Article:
There aren’t many sports were parents get to participate with their children, but Philip Barnett is one of the lucky few who can progress in the sport along with his family.
Philip had participated in boxing for a number of years as a hobby but he decided to give Judo a go as he felt it was a sport in which he could involve all of his children.
And he has never looked back. The sport has helped him enjoy some quality time with his kids, although he did admit it does help having a supportive and understanding wife, especially when he comes home after competing and she has to listen to him moan about all his aches and pains!
So Judo is a real family affair for Philip. His three children started judo from a young age and enjoy going one evening a week.
“They started at seven for Annabeth, five for Eva and three for my wee man Charlie,” explained Philip.
“Charlie, though, cannot officially start judo until he is five and has to make do by watching from the matside, but daddy does judo on the mat to keep him interested with him.”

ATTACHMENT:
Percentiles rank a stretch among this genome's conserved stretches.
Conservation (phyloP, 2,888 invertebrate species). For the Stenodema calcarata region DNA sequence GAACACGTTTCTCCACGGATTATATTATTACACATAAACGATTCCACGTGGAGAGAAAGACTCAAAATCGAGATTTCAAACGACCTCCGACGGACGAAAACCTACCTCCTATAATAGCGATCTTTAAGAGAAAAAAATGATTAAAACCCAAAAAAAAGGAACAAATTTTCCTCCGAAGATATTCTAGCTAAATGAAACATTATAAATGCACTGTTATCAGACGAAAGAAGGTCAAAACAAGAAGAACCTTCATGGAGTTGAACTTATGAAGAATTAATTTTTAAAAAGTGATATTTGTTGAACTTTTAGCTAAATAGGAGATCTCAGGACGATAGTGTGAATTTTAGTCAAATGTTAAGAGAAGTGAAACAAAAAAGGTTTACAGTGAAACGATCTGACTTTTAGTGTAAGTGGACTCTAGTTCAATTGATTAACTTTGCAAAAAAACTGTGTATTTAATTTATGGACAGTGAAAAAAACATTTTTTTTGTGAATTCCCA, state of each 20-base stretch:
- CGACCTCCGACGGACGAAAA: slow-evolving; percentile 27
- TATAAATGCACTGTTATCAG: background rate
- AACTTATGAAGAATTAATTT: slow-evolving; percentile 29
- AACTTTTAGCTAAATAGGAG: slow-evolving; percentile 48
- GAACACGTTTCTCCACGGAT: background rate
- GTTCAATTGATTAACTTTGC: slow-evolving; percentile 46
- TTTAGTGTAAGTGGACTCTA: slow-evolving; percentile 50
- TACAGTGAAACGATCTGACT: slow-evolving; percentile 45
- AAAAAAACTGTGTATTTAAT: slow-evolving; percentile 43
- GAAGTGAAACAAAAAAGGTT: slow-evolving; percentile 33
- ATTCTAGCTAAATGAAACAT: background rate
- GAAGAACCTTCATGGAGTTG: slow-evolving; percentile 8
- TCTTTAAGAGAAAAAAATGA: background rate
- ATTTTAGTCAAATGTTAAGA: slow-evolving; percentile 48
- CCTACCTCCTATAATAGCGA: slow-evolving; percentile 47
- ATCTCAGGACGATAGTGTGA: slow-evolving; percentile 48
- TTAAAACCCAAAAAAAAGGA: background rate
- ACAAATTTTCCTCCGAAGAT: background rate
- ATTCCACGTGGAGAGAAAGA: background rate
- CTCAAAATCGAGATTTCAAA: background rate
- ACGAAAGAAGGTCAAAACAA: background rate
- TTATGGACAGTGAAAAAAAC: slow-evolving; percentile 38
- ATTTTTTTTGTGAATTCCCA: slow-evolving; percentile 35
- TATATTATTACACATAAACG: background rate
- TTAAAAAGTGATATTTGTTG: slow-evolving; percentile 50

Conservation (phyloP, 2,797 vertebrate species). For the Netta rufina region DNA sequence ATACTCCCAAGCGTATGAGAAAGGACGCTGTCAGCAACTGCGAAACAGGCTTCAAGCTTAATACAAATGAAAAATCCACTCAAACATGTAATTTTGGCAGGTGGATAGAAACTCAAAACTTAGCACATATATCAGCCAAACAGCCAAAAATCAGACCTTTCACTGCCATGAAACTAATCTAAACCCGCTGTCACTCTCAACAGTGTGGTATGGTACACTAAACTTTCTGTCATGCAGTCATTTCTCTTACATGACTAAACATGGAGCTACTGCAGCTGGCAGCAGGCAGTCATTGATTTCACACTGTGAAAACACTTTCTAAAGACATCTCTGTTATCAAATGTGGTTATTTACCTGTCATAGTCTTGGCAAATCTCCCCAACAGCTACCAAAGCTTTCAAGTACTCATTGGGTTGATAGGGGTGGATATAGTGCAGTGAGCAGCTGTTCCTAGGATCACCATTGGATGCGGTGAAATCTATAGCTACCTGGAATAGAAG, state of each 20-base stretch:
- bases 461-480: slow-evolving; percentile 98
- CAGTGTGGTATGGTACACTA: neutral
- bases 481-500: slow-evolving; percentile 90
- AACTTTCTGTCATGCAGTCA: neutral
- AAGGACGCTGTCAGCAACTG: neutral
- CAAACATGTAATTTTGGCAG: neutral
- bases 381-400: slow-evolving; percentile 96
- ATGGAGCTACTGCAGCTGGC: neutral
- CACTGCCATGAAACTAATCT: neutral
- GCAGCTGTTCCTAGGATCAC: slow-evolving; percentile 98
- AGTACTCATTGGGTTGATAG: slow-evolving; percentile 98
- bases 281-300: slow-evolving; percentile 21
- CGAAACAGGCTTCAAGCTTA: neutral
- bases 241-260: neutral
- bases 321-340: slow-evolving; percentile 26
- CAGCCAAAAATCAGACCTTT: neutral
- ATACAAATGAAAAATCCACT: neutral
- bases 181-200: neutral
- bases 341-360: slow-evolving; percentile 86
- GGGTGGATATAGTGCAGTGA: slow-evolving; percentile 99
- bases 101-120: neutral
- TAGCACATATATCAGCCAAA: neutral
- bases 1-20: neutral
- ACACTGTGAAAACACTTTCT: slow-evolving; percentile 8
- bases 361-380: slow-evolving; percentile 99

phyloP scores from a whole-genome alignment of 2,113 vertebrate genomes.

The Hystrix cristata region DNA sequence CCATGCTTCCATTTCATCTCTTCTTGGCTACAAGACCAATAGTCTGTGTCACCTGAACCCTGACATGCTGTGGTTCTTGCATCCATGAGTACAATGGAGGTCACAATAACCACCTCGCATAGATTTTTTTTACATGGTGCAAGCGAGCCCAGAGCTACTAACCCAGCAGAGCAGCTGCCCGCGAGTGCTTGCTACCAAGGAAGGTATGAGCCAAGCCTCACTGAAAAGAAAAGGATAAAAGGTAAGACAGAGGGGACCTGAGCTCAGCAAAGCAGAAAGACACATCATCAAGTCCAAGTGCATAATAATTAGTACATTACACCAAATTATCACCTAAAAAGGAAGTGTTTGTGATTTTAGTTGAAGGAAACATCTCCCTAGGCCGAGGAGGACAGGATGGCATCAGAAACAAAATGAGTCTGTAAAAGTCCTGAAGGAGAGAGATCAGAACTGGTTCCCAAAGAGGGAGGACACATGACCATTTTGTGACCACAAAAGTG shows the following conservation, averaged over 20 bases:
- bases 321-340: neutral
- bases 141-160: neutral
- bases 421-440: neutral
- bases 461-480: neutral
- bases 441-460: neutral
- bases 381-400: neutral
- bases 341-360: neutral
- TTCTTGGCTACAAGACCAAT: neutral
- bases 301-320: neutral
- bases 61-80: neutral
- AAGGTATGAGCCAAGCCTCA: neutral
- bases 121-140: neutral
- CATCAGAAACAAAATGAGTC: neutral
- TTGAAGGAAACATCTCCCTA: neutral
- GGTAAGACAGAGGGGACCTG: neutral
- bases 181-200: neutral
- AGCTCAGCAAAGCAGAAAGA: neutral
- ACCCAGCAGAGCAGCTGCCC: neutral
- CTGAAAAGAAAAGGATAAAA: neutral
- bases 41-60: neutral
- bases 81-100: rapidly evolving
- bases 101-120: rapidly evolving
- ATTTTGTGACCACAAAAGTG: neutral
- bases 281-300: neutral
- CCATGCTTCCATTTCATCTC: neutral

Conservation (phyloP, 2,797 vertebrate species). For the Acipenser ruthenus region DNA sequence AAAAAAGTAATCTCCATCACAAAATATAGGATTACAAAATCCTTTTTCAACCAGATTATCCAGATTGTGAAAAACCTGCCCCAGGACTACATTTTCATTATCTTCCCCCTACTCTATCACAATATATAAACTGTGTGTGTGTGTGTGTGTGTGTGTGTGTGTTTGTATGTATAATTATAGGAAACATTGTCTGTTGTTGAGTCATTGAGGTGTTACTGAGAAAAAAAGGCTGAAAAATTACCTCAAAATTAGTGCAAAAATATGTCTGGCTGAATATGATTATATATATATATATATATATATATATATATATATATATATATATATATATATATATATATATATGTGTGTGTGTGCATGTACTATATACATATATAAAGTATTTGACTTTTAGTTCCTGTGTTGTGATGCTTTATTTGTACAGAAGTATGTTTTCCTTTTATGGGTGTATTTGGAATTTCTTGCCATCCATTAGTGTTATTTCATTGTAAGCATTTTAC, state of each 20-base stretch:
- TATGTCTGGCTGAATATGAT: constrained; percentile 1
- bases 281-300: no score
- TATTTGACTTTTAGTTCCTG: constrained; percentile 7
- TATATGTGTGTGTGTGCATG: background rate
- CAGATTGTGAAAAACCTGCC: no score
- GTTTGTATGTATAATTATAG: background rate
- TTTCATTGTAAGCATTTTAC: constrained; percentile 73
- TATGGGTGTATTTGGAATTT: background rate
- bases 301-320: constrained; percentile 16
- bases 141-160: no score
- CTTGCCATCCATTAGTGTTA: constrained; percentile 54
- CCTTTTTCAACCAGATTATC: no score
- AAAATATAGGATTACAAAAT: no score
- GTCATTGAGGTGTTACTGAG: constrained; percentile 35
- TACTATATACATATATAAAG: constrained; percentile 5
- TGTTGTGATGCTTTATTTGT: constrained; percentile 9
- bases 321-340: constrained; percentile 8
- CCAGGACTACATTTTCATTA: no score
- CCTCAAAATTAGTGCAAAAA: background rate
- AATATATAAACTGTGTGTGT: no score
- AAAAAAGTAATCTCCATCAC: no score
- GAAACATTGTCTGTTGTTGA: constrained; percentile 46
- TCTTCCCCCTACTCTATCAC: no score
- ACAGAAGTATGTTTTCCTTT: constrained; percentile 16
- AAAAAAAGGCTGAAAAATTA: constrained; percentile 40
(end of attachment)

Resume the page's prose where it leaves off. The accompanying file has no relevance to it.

Before Christmas Philip scaled new heights as he attained his 1st Dan black belt.
To do that, he had to win a total of five fights that normally last a maximum of five minutes per fight by Ippon (10 points score). To win all those five fights, against opponents of equal ability, was his goal.
It was a fantastic day, not only did he win the fights for his black belt, but he fought beyond his own expectations taking on average 22 seconds to win each fight, which were fought consecutively without a break.
To finally be allowed to wear his black belt he now has to do the theoretical part of the testing. Judo is a sport in which all the spoken commands and techniques used are in Japanese. Reading and speaking these Japanese words and knowing their meanings can be a tough challenge. Good coaching and a lot of reading will help to get them correct for the techniques being demonstrated in the examination.
Philip would like to say a big thank you to Philip Duncan for being supportive, an excellent coach and encouraging him to join and represent the Coleraine Judo Club when he was 28 years old.
His climb up the Judo ladder was achieved with the help of the Head Coach, Richard Briggs, and some of the club members including David Small and Stephen Cuckoo.
If you’d be interested in joining you are more than welcome at the Coleraine Judo Club. www.facebook.com/Colerainejudoclub.